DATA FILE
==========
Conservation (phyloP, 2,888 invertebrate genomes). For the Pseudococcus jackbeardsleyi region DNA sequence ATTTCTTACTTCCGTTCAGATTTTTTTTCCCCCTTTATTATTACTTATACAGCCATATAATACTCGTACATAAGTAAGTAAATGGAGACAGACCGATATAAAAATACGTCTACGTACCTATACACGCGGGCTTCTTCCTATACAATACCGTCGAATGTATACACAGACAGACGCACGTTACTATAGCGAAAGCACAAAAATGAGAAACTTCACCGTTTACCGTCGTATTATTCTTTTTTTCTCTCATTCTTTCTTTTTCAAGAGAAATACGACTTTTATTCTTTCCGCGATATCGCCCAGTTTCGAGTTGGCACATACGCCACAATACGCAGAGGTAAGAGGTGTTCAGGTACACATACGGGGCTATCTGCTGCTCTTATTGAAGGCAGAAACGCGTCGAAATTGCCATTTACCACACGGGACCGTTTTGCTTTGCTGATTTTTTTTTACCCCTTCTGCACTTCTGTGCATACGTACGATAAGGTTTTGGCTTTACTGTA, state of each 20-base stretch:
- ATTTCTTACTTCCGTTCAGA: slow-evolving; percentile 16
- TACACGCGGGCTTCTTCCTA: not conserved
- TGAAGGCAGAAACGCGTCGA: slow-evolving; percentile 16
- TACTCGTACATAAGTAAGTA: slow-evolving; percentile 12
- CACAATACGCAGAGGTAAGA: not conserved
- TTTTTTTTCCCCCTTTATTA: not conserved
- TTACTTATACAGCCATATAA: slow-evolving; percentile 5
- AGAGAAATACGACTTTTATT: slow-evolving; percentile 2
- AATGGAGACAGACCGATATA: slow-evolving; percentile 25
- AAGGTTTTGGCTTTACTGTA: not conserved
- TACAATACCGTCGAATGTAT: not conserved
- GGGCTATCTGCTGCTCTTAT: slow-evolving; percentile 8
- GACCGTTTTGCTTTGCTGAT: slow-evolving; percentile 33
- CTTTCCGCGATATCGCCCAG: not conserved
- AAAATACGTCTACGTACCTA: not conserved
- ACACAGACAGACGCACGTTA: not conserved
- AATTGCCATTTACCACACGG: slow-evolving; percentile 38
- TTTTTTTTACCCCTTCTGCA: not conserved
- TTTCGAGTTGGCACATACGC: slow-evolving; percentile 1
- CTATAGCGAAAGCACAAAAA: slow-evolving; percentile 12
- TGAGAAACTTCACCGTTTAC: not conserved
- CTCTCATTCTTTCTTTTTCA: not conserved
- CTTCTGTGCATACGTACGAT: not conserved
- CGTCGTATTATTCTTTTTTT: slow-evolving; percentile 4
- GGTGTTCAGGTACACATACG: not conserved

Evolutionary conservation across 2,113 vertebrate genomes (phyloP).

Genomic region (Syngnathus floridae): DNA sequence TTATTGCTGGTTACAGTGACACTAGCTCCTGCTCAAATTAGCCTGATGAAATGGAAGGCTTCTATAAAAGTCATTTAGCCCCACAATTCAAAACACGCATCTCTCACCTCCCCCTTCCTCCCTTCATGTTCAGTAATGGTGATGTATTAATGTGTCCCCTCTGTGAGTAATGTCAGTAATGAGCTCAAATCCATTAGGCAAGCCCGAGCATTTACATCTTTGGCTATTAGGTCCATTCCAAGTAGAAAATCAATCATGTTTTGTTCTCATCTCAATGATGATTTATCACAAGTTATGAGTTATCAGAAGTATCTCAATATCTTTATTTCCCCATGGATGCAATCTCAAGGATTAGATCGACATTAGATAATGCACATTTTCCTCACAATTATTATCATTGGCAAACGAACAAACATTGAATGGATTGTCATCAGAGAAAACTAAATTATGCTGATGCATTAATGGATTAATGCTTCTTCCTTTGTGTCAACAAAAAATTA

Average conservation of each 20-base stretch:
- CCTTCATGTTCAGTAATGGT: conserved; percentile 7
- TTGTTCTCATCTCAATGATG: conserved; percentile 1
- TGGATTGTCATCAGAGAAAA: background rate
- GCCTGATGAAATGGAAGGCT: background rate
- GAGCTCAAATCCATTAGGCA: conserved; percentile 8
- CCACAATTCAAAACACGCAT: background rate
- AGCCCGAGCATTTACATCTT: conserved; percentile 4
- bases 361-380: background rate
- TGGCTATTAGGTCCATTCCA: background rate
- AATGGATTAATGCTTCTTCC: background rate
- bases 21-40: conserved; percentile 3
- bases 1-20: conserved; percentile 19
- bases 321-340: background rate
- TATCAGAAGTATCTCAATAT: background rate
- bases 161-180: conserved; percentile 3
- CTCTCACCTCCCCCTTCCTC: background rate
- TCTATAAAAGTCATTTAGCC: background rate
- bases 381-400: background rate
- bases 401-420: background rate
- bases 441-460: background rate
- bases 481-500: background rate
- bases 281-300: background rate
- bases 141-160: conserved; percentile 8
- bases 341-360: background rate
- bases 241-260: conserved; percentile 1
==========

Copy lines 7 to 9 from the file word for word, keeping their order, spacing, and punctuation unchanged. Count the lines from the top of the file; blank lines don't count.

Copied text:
- TTTTTTTTCCCCCTTTATTA: not conserved
- TTACTTATACAGCCATATAA: slow-evolving; percentile 5
- AGAGAAATACGACTTTTATT: slow-evolving; percentile 2